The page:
Art Centre and Museum
Mikkeli Centre of Photography will open again on 1 June 2020
Mikkeli Centre of Photography is an art centre and museum, specializing in art photography. Mikkeli Centre of Photography was established in 1989, being one of the oldest centres of photography in Finland. The centre houses five separate gallery spaces: Hall, Galleries I, II, III and Lounge Gallery. The centre is located in a beautiful heritage building at the university campus of Mikkeli, a short walk from the market square.
In these galleries there are changing exhibitions showing contemporary Finnish photography, and in Gallery III photographs of the local cultural history and heritage. There is also a small, high quality library of photographic books for the audience in the Lounge as well as an Information Service Desk.
The Centre promotes photography and visual arts on regional, national and international level. The Centre organises high quality art exhibitions, conducts photography, art and media education, is an expert in publishing photography books and houses a Digital Photography Workshop and visual design workshop space Kultura for artists' work, education and research. We work in cooperation with the Cultural Services of Mikkeli City and Arts Promotion Centre Finland. The Centre is also a member of Finnish Museums Association.
50100 Mikkeli, Finland
Tel. +358 45 1494866
info (at) mikkelinvalokuvakeskus.fi
HALL, GALLERIES I & II, LOUNGE GALLERY
Stefan Bremer: Velocity
Stefan Bremer (b. 1953, Helsinki) is one of the most prominent and well-known photographers in Finland.
Velocity is an overview of Bremer's artistic work from the last 20 years.
Bremer started photography in his early teens as a newspaper photographer.
He began studying photography at the University of Art and Design Helsinki in 1974.
During his long and productive career, he has actively shown his artworks in solo and group exhibitions and has published several books.
Bremer is a well-known lecturer. He has worked as a photography teacher at several art schools and many of the younger Finnish photography artists have been his students.
In his recent works, Bremer has explored the possibilities and features of photography. The question is - what sets photography apart from the other visual arts? It might be the sliding of time and scale, micro and macro. Those parts of reality that have been captured and whose execution pattern is not 100% clear to the viewer by looking at the image.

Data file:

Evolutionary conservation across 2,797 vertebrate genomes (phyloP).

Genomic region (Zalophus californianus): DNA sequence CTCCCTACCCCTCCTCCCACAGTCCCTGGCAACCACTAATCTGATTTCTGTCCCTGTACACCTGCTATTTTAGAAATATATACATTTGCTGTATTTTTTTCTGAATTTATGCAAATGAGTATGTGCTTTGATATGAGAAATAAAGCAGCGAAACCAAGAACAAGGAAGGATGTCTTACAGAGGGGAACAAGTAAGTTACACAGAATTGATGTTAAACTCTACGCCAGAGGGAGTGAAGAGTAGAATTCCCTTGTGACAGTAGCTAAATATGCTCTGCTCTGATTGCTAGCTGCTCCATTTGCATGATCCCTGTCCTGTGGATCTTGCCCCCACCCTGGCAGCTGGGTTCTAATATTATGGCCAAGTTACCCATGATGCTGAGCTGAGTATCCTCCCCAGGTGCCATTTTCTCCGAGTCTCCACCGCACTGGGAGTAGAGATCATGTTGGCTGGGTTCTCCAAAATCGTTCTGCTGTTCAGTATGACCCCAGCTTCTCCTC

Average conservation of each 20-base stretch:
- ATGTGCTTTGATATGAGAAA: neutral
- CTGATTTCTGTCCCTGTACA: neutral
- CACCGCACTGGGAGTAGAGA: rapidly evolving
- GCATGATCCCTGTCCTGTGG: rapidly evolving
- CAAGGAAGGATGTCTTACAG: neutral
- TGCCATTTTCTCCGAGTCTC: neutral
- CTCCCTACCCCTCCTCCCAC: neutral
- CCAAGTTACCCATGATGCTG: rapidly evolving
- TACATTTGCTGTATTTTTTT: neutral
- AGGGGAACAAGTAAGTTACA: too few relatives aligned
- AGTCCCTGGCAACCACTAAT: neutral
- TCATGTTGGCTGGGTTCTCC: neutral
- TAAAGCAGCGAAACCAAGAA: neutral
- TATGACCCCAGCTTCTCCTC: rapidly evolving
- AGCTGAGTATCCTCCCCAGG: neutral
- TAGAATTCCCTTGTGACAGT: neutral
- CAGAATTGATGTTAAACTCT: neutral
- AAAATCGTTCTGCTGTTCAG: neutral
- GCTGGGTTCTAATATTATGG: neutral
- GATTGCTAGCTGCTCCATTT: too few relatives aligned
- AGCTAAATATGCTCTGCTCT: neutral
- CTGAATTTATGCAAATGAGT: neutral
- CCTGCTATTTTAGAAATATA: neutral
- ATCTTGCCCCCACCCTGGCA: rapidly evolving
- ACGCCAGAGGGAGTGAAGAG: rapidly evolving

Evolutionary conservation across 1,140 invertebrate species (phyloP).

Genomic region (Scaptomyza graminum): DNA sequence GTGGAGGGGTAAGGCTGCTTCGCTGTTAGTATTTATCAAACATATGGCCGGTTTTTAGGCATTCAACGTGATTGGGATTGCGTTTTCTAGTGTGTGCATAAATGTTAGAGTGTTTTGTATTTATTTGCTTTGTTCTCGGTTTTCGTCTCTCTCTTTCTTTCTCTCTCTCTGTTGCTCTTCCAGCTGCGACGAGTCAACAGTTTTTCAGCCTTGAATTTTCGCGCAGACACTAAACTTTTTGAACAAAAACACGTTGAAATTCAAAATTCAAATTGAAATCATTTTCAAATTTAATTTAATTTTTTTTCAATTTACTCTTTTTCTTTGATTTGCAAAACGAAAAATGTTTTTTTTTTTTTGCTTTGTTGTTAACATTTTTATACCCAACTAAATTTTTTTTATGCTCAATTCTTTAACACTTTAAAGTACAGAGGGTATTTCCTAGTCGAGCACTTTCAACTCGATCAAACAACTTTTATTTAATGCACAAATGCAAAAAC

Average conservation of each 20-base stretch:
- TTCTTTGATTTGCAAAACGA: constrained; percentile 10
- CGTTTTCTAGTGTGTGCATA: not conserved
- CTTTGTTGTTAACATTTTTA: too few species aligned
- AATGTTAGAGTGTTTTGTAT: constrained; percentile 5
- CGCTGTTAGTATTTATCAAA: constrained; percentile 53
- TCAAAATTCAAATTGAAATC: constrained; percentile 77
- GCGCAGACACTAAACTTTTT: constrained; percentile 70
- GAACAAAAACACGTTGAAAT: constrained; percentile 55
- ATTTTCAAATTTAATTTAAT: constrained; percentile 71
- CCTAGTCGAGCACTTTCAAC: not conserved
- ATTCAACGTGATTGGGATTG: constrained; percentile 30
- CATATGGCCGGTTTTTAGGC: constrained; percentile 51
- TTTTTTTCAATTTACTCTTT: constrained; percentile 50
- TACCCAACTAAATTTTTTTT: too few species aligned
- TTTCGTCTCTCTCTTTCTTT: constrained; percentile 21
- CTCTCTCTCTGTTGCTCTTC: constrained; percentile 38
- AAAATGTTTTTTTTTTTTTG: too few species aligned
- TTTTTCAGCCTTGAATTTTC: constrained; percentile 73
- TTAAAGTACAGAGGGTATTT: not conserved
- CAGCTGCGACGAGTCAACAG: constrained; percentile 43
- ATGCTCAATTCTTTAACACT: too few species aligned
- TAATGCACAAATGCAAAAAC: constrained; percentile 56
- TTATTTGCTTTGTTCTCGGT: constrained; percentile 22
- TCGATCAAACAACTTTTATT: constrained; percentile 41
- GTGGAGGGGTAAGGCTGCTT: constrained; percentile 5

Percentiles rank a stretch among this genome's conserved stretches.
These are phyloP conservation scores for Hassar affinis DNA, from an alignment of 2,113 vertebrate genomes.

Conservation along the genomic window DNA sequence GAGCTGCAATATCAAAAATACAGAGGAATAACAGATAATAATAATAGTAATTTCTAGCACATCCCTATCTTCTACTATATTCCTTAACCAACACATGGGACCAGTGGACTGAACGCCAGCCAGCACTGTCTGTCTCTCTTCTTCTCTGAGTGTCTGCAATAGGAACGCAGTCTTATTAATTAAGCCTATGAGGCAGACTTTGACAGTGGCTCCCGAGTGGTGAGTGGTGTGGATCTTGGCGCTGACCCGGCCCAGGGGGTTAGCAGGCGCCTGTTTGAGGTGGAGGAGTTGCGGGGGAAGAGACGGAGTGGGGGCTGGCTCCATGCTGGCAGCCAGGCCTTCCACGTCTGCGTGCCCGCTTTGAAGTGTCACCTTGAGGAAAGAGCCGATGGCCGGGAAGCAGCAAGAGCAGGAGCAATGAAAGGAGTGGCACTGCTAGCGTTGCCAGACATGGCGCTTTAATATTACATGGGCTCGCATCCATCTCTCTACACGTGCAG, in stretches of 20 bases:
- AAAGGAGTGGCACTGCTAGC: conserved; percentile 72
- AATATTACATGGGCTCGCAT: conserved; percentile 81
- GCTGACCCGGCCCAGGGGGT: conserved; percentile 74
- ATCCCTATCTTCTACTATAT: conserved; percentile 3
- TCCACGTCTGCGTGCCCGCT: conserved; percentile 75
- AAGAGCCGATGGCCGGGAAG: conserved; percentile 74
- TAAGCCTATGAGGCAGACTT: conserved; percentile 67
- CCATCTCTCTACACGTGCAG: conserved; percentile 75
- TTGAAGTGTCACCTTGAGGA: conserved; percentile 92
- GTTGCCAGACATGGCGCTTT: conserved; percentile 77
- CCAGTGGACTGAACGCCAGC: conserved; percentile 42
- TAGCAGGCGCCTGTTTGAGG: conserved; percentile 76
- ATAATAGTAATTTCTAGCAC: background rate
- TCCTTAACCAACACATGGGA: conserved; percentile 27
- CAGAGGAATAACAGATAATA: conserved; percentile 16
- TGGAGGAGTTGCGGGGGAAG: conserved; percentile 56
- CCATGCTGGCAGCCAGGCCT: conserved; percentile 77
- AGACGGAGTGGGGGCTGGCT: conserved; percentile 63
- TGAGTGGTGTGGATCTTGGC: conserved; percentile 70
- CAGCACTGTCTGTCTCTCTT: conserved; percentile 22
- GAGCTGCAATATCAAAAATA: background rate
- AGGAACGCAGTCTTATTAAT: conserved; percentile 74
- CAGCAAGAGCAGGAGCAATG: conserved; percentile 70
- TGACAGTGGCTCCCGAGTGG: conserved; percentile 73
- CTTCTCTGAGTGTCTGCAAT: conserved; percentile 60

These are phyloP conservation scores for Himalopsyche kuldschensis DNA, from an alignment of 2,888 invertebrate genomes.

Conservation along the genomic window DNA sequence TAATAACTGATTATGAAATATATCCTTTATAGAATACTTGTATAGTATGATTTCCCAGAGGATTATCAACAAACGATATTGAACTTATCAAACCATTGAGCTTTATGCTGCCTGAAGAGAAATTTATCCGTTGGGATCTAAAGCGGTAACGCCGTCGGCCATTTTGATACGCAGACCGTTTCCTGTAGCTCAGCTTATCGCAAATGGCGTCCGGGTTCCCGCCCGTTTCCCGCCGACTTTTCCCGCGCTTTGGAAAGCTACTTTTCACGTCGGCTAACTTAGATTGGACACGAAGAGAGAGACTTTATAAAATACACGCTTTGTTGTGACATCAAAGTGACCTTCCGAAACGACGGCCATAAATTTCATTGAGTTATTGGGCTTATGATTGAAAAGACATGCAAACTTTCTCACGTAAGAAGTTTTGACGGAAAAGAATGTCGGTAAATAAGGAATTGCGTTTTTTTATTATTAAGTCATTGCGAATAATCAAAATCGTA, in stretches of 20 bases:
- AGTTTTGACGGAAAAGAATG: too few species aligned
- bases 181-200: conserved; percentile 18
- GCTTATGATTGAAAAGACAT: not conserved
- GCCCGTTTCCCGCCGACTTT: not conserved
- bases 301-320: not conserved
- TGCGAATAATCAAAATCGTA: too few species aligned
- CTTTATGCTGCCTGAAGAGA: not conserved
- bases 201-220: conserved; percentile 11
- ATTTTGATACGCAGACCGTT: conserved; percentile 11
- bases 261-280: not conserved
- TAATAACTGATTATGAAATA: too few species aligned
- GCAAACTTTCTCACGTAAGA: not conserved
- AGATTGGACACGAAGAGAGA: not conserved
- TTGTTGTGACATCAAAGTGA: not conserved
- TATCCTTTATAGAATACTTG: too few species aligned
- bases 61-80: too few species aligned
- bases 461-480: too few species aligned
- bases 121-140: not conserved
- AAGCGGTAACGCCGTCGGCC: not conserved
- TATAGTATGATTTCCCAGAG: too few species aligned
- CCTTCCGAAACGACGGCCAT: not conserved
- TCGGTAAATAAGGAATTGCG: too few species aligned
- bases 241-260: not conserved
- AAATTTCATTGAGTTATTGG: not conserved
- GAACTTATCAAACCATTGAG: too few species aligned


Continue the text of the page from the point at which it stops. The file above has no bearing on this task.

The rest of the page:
"In my artistic work, I study the journey offered by the world of photography. Many events that the human eye is not able to register can nevertheless be described by a camera.
The light and the shadow form a mental landscape. I can act as an alchemist trying to sift gold."
The series Touch was based on the serious illness of a close friend. Bremer photographed his friend in the divine light, touched by a very light matter. This expanded to a series of portraits, in which people are touched by various, light substances.
Bremer has also photographed young people trying to find their identity. They are asylum seekers who have travelled from the war zones of the Middle East and North Africa across Europe to Finland.
"The Borderline -series features images of horizons where the seas of the world are the borders. There is uncertainty, a desire for the better on the other side, and there are both the past and hopelessness behind."
Bremer has also often portrayed performing arts - theatre, opera, dance, rock and classical music. The images of the Carmen production by Duv Teatern were inspired by the Spanish artists Francisco de Goya (1746-1828) and Diego Velázquez (1599-1660).
"I have mostly dealt with people. I have tried to examine the problems associated with being human, and wanted to explore the minds of Finnish men and women.
On the other hand, I also want to comment and participate in the political debate about morals and ideals. I want to polarize and use photography as a tool for propaganda and to act as an instigator of bittersweet laughter."
A book by Bremer, Velocity, was published by Teos.
Collections: The Story of the Lake People Photographed by Leo Montonen - New Photos
Leo Montonen (1905-1968) photographed in Puumala, in the archipelago of Saimaa, which is the biggest lake in Finland.
The Finnish Lakeland, a unique body of water, is known for its environmental richness and beauty of landscape.
Through Montonen's photographic art, we can discover a voyage into the cultural heritage of Finland. Leo Montonen began photography at the age of 18 in 1923, nearly a hundred years ago. According to his own words, he became a professional photographer at the age of 21, in 1926.
Montonen considered himself as a travelling photographer, who moved around in the archipelago from house to house. Montonen took portraits, family photos, group photos, and friend photos. He photographed weddings and funerals.
But Montonen also took photographs of his contemporaries at work. There are photographs of woodwork, timber, rafting, farming, work in the hay and grain fiekds, and fishing. He also photographed the environment, Saimaa lake, nature, houses and farms.
Leo Montonen was also a pioneer of self-portaiture, currently known as 'selfies'. Montonen positioned himself deliberately as the subject of the gaze in his various self-portraits.
The artistic quality of Montonen's photographs makes perhaps the greatest impact. There is high technical quality, vision and a distinctive style in his images.
The new black and white prints and an updated video installation have been made from the negatives, which Montonen photographed in the 1920s and 1930s. The digitalization has been conducted by the Mikkeli Centre of Photography.
The exhibition of the new prints and video installation will open on 1 June 2020.